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Early investigations show no fire in emergency Rex landing at Merimbula

Ian Campbell 30 August 2019

Rex ZL139 safely on the ground. Photo: Fire and Rescue Merimbula.

The Civil Aviation Saftey Authority (CASA) says closer inspections of a Regional Express plane involved in a single-engine emergency landing last night (August 29) at Merimbula Airport have found no evidence of fire.

“Obviously there was a mechanical fault and engineers will now determine what that was,” Peter Gibson from CASA says.

“This doesn’t happen often but it does happen to airlines big and small, that’s why there are redundancies in place.”

Mr Gibson says reports of a fire in the starboard engine are probably explained by passengers seeing sparks but, “observations this morning don’t show the presence of fire.”

“The pilots obviously did the right thing.”

Vicki Hodges who was on board posted to Facebook, “I have just had the most terrifying experience of my life flying home from Sydney on REX ZL139.”

“Engine blew up just out of Moruya so flew 40 minutes on 1 engine. The wonderful pilots got us home safely.”

Emergency services were called to Merimbula Airport just before 8:30 pm last night (August 29).

“None of the passengers or crew were injured, a large contingency of emergency services attended the call, Fire and Rescue NSW – three appliances, Rural Fire Service – three appliances, NSW Police and NSW Ambulance service where at Merimbula Airport,” a spokesperson for Fire and Rescue NSW Eden says.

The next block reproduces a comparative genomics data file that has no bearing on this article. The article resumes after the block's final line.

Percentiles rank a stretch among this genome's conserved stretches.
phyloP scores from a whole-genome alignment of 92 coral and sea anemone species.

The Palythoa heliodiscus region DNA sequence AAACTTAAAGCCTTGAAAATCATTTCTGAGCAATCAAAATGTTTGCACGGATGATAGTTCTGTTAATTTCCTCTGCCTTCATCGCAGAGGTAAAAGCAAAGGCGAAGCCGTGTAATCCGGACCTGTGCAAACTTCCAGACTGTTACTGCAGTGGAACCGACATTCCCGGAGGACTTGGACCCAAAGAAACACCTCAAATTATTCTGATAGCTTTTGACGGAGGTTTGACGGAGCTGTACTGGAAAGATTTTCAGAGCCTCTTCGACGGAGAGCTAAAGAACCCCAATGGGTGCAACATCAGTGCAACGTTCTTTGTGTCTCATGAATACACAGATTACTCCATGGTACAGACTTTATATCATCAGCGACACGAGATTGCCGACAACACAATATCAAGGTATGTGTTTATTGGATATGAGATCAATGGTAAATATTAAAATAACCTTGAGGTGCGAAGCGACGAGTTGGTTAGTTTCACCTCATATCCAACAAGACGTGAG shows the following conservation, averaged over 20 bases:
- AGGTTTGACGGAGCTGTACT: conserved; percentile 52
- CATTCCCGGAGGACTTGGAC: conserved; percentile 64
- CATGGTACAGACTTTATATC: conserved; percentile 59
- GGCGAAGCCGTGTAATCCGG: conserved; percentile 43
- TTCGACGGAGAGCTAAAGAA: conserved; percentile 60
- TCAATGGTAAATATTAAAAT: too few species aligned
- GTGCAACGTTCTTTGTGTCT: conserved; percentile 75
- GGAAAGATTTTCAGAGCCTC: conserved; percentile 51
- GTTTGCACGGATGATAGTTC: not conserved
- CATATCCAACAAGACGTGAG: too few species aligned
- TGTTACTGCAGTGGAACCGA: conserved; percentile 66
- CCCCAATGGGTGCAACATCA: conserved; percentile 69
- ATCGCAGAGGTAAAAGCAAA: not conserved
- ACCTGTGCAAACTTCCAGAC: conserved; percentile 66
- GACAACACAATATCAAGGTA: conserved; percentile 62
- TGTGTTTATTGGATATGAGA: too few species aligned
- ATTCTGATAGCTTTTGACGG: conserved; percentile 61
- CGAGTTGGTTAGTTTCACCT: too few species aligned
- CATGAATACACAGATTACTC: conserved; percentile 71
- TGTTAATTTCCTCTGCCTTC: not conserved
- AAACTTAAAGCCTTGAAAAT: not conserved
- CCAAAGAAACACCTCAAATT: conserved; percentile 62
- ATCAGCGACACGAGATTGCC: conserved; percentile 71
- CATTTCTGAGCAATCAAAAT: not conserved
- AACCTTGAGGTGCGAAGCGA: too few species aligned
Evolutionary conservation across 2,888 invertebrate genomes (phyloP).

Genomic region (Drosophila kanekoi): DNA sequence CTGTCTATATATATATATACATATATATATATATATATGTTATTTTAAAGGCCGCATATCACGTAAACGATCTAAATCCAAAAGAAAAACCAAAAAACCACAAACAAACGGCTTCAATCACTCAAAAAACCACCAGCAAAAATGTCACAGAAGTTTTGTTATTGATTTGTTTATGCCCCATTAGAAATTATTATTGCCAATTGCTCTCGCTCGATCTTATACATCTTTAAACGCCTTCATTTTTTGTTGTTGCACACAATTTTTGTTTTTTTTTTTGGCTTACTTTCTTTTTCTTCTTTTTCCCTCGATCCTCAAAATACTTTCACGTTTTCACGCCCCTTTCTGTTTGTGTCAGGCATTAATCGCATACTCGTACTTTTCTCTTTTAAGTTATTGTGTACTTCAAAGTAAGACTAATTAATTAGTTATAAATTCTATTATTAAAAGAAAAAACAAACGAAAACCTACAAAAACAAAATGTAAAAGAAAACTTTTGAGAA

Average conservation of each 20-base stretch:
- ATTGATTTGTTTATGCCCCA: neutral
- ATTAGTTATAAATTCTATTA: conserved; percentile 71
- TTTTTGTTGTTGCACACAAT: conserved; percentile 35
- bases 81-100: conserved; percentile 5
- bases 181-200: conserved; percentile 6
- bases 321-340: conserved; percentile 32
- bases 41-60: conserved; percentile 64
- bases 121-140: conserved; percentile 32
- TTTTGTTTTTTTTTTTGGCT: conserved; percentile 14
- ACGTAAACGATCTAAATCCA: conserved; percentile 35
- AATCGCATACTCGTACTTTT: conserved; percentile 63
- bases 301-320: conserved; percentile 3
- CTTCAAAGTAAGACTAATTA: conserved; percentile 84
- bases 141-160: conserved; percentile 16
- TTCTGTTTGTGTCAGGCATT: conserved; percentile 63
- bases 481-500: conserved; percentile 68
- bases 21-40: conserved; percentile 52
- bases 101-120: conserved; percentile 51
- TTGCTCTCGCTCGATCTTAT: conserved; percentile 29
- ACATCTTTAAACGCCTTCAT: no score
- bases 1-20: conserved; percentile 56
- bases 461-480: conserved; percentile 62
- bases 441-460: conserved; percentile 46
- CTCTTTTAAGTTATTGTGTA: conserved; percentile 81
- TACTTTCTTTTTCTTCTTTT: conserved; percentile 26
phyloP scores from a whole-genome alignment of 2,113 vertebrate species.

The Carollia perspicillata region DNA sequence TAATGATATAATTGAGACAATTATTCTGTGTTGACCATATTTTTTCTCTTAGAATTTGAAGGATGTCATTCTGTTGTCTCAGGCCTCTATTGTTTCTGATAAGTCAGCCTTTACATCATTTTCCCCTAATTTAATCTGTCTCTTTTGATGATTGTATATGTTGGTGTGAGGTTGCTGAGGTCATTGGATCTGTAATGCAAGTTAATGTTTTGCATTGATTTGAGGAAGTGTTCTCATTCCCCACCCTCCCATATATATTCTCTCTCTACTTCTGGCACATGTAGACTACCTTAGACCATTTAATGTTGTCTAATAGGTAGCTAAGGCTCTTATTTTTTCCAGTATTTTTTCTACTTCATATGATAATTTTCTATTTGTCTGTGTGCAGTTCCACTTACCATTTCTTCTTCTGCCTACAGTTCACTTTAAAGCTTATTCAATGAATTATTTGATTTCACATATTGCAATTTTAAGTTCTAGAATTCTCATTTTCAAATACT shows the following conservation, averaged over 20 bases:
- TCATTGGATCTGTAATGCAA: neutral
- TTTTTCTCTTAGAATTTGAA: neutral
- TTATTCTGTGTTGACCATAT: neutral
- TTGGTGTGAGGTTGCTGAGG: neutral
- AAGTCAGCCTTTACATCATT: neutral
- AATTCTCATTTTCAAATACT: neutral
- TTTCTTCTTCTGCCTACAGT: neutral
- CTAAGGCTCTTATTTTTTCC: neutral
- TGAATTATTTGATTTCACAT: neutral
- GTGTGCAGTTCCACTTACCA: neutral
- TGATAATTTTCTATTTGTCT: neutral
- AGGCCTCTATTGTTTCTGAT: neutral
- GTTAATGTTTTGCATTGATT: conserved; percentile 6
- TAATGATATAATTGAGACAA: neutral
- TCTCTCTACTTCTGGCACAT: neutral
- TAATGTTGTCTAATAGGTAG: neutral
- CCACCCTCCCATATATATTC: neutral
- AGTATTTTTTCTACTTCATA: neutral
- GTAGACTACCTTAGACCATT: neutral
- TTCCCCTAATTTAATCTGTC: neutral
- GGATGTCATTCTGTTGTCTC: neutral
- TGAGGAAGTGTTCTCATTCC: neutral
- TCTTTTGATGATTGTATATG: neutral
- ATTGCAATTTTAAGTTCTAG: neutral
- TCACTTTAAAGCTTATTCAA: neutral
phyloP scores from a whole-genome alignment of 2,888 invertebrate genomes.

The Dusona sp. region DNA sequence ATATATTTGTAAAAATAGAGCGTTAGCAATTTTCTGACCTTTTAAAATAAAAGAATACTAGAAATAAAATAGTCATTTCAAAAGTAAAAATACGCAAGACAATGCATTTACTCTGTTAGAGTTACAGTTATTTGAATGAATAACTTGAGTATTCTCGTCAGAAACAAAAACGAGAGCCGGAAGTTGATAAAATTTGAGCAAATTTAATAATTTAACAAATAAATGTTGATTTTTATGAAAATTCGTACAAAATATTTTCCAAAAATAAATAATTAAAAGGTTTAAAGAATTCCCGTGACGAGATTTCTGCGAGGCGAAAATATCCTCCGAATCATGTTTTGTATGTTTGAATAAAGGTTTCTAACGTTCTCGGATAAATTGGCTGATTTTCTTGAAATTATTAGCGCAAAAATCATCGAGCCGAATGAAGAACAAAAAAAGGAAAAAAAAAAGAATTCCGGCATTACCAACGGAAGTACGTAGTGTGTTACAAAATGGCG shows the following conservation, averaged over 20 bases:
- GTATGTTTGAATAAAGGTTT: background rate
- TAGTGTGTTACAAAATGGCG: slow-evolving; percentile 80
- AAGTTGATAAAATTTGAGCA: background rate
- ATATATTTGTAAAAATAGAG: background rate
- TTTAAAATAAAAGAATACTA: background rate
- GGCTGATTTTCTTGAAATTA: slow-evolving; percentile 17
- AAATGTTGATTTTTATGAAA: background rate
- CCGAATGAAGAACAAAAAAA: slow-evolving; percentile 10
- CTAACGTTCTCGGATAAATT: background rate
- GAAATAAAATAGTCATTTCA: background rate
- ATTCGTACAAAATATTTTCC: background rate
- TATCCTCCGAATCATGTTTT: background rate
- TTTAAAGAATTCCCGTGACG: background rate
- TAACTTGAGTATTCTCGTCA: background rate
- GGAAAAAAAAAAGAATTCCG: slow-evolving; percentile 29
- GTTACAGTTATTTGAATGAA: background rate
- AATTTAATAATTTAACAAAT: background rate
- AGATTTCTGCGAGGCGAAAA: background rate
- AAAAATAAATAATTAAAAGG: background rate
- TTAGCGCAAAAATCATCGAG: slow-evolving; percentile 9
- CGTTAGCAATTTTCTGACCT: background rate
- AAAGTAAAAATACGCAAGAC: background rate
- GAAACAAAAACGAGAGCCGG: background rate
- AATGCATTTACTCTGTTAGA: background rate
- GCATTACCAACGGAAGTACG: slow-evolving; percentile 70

Firefighters went on to check the faulty engine with a thermal imaging camera and declared the aircraft safe before leaving.

FlightRadar 24 shows the aircraft did multiple circuits above the ocean off Tathra before landing.

“Pilots would have been going through their checklist at that time,” explains Mr Gibson, rather than dumping fuel.

“A single-engine landing takes a bit of time and you don’t want to rush it, but the aircraft is designed for it.”

Photo: FlightRadar24 App.

Mr Gibson says its unfair to link recent safety concerns relating to Rex to this incident.

“People shouldn’t jump to conclusions, it is what it is, engineers will get to the bottom of it and we’ll take it from there.”

In a statement, Regional Express says ZL139 operating from Sydney to Merimbula, “experienced a cockpit indication associated with the aircraft’s right engine en route to Merimbula.”

“In accordance with company standard operating procedures, the pilots carried out the prescribed procedures and landed safely and without further incident at Merimbula airport at 8:42 pm.

“The safety regulator has been notified and given all available information.”

Rex is Australia’s largest independent regional airline and operates a fleet of more than 50 Saab 340 aircraft on around 1,500 weekly flights to 60 destinations throughout all states in Australia.

As owners of the airport, Bega Valley Shire Council has thanked the Merimbula Airport Management Contractors, the local emergency services and Rex staff and crew for their swift and professional response to last night’s emergency.

“Upon receiving notification of the situation with Rex Flight ZL139, the Airport Emergency Plan (AEP) was immediately enacted and the plane safely landed,” a spokesperson says.

“A debrief and review on the incident and the AEP will also be conducted. All learnings will further inform Merimbula Airport procedures, policies and plans moving forward.”

Rex ZL139 safely on the ground. Photo: Fire and Rescue Eden.

Rex ZL139 safely on the ground. Photo: Fire and Rescue Eden.

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